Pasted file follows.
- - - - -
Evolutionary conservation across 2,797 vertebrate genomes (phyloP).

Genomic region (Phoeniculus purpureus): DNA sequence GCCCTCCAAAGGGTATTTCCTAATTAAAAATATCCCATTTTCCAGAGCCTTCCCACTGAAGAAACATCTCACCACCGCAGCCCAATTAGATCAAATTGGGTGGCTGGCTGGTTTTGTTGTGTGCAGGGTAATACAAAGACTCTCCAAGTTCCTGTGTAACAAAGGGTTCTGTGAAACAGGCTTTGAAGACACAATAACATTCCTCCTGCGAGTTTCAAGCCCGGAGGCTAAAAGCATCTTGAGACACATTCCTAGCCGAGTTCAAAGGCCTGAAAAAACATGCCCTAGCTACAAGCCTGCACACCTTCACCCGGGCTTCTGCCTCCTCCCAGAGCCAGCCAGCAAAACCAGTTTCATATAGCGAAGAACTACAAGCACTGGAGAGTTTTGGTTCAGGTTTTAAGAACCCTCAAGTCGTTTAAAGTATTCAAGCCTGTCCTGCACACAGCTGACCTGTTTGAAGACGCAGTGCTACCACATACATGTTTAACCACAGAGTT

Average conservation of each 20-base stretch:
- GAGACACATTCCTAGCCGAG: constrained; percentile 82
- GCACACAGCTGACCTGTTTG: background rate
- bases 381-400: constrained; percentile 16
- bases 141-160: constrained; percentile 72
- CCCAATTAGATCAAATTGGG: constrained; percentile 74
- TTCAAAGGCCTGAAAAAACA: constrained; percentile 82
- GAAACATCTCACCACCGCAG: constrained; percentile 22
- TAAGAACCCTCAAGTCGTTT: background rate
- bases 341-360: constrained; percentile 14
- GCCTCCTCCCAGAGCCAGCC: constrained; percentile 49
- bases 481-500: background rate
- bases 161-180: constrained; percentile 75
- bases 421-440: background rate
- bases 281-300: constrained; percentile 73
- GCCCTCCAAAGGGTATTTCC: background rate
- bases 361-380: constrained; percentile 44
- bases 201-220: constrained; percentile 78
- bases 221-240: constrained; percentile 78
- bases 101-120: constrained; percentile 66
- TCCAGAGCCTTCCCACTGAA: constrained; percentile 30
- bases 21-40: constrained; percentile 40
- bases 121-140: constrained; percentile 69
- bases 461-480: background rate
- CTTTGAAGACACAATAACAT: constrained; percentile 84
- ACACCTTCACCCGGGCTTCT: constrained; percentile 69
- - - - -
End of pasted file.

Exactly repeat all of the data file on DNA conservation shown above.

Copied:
Evolutionary conservation across 2,797 vertebrate genomes (phyloP).

Genomic region (Phoeniculus purpureus): DNA sequence GCCCTCCAAAGGGTATTTCCTAATTAAAAATATCCCATTTTCCAGAGCCTTCCCACTGAAGAAACATCTCACCACCGCAGCCCAATTAGATCAAATTGGGTGGCTGGCTGGTTTTGTTGTGTGCAGGGTAATACAAAGACTCTCCAAGTTCCTGTGTAACAAAGGGTTCTGTGAAACAGGCTTTGAAGACACAATAACATTCCTCCTGCGAGTTTCAAGCCCGGAGGCTAAAAGCATCTTGAGACACATTCCTAGCCGAGTTCAAAGGCCTGAAAAAACATGCCCTAGCTACAAGCCTGCACACCTTCACCCGGGCTTCTGCCTCCTCCCAGAGCCAGCCAGCAAAACCAGTTTCATATAGCGAAGAACTACAAGCACTGGAGAGTTTTGGTTCAGGTTTTAAGAACCCTCAAGTCGTTTAAAGTATTCAAGCCTGTCCTGCACACAGCTGACCTGTTTGAAGACGCAGTGCTACCACATACATGTTTAACCACAGAGTT

Average conservation of each 20-base stretch:
- GAGACACATTCCTAGCCGAG: constrained; percentile 82
- GCACACAGCTGACCTGTTTG: background rate
- bases 381-400: constrained; percentile 16
- bases 141-160: constrained; percentile 72
- CCCAATTAGATCAAATTGGG: constrained; percentile 74
- TTCAAAGGCCTGAAAAAACA: constrained; percentile 82
- GAAACATCTCACCACCGCAG: constrained; percentile 22
- TAAGAACCCTCAAGTCGTTT: background rate
- bases 341-360: constrained; percentile 14
- GCCTCCTCCCAGAGCCAGCC: constrained; percentile 49
- bases 481-500: background rate
- bases 161-180: constrained; percentile 75
- bases 421-440: background rate
- bases 281-300: constrained; percentile 73
- GCCCTCCAAAGGGTATTTCC: background rate
- bases 361-380: constrained; percentile 44
- bases 201-220: constrained; percentile 78
- bases 221-240: constrained; percentile 78
- bases 101-120: constrained; percentile 66
- TCCAGAGCCTTCCCACTGAA: constrained; percentile 30
- bases 21-40: constrained; percentile 40
- bases 121-140: constrained; percentile 69
- bases 461-480: background rate
- CTTTGAAGACACAATAACAT: constrained; percentile 84
- ACACCTTCACCCGGGCTTCT: constrained; percentile 69